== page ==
Rebeca Grynspan: "What should replace the MDGs?"
Rebecca Grynspan, Associate Administrator of UNDP
2012 InterAction Forum
Washington DC, April 30, 2012
There are three processes that need to be articulated properly in the next 3 years:
1. The efforts to achieve the MDGs by 2015. The world has less than three years to achieve the UN Millennium Development Goals (MDGs) - and we need to keep focused in making as much progress as possible towards their achievement.
2. Rio +20 happening in 2 months, where important commitments should be made towards sustainable developments and where the pertinence of a set of Sustainable Development Goals (SDGs) will be discuss.
3. The post-MDG agenda, which should be shaped by 1 and 2 and an agreement that we should avoid ending up with two parallel tracks that will weaken both. A convergence should be worked out where the new framework will be an evolution of the MDGs and the same time will incorporate the changes that the world has experienced since 2000 and the Sustainable development agenda into ONE development framework.
The main objectives of the MDGs are as relevant today as before: to free people everywhere from hunger and poverty, ensure that they can live healthy lives, have access to basic education, sanitation, and clean drinking water, and that men and women are guaranteed equal rights, placing human development at the centre of the debate.
Today we can celebrate that much progress has been made and that the MDGs did galvanize action at the national and international level and established for the first time a clear accountability and monitoring system that the world doesn't want to lose. Let me lay down some of the main successes and highlight progress achieved to date:
• The global targets on halving extreme poverty and expanding access to improved water sources have been met.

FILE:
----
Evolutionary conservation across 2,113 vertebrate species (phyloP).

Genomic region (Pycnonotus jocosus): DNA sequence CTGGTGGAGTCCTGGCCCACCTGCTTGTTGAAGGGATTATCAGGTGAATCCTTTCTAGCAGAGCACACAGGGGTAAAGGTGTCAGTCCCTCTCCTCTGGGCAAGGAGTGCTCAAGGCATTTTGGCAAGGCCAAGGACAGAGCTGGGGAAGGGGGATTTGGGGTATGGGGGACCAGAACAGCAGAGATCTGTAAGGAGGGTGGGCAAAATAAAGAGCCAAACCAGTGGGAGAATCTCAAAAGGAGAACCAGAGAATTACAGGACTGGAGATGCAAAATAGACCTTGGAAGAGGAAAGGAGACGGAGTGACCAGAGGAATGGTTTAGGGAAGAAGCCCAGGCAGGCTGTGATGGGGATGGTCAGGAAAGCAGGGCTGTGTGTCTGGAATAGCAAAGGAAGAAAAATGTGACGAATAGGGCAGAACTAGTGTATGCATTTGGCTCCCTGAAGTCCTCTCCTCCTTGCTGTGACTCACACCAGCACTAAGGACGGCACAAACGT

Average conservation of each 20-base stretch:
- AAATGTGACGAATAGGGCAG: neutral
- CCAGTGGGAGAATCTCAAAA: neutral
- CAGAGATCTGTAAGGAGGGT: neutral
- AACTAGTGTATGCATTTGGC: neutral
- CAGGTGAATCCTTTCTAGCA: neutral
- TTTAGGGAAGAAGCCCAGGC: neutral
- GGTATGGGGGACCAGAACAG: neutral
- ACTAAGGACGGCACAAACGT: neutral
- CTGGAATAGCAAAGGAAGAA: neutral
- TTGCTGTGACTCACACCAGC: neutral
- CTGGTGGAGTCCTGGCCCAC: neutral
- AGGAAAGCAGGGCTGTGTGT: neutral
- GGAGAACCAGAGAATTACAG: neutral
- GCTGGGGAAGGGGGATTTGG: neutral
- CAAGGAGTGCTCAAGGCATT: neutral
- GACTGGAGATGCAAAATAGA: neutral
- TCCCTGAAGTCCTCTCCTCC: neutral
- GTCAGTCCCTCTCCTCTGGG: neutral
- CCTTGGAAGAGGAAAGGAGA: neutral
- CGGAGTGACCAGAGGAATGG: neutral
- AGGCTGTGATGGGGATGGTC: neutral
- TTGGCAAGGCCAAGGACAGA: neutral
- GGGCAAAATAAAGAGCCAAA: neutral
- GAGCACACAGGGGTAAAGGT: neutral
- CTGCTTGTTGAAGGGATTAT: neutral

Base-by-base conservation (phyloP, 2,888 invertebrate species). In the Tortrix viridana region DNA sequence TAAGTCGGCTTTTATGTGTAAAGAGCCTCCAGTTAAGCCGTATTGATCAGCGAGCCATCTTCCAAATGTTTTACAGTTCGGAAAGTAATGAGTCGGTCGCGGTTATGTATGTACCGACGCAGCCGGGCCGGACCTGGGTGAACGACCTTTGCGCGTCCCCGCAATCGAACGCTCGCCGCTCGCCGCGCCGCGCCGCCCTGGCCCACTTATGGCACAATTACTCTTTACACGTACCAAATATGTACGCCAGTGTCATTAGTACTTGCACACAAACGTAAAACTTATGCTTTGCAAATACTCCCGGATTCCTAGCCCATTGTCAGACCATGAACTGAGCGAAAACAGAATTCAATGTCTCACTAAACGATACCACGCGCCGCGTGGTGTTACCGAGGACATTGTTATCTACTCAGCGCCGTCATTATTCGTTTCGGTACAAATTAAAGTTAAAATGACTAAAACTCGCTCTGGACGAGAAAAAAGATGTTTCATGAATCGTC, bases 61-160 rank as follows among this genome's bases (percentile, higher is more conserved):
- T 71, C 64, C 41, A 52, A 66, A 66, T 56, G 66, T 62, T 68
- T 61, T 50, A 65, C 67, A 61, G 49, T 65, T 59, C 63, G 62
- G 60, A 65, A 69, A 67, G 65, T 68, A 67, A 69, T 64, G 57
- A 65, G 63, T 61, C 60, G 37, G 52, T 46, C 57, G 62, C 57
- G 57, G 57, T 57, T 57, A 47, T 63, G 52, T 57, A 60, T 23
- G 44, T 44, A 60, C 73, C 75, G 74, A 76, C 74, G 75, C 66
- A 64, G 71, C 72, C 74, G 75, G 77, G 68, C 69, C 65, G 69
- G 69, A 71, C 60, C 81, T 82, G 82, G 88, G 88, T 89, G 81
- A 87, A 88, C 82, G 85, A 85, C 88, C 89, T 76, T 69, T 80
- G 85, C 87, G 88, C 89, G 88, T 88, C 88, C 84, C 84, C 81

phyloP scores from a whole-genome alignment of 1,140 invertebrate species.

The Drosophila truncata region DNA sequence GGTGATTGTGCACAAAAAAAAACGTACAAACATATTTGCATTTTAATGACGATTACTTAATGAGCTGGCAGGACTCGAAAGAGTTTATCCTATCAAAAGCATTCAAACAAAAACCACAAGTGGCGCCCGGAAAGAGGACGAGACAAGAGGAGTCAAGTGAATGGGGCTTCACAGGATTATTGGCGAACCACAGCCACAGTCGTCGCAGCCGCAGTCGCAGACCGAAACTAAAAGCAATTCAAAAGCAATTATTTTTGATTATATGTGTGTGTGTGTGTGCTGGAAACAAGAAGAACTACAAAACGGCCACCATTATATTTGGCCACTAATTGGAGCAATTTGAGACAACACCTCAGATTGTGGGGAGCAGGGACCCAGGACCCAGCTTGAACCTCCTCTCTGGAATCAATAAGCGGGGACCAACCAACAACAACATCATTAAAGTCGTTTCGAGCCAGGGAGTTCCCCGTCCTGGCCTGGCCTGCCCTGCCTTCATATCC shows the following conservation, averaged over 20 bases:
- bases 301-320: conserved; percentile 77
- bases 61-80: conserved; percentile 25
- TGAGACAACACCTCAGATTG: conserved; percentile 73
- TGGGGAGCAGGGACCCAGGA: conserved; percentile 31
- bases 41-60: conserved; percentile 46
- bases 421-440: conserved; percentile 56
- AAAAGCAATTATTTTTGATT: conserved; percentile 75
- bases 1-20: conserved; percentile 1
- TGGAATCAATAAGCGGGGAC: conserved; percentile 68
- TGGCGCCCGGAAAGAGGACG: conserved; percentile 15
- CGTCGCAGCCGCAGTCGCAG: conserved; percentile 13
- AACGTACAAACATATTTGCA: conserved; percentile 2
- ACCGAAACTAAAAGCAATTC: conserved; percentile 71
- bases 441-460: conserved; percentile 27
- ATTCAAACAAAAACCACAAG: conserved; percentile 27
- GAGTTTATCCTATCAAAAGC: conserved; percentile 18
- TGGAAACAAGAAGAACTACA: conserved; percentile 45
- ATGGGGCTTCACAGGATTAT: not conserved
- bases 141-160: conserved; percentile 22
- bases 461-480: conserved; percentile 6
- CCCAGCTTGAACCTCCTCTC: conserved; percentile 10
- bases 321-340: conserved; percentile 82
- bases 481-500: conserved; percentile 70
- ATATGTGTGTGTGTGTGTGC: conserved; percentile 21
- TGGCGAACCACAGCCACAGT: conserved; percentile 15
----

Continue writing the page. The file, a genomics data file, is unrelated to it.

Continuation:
• The numbers of children who die before their fifth birthday declined from 12.4 million in 1990 to 8.1 million in 2009. This means nearly 12,000 fewer children die each day.
• There has been significant progress in combating malaria and tuberculosis, and the numbers of people receiving antiretroviral therapy for HIV/AIDS increased 13-fold from 2004 to 2009.
• Some of the poorest countries have made the greatest strides in education. For example, Burundi, Rwanda, Samoa, Sao Tome and Principe, Togo, and Tanzania have achieved or are nearing the goal of universal primary education. And across the globe we are close to reaching gender parity in primary education.
But we are still a long way from achieving some of the goals and targets, including reducing maternal mortality and empowering women and girls. The goals referring to sanitation and environment are also an example. And aggregate figures at the global level disguise the unequal progress, both within countries and between countries.
Even if we were to achieve the MDGs, we would still have an unfinished agenda that the post-2015 framework should build on. Extreme poverty will only have been reduced by half as compared to 1990 levels, not eradicated.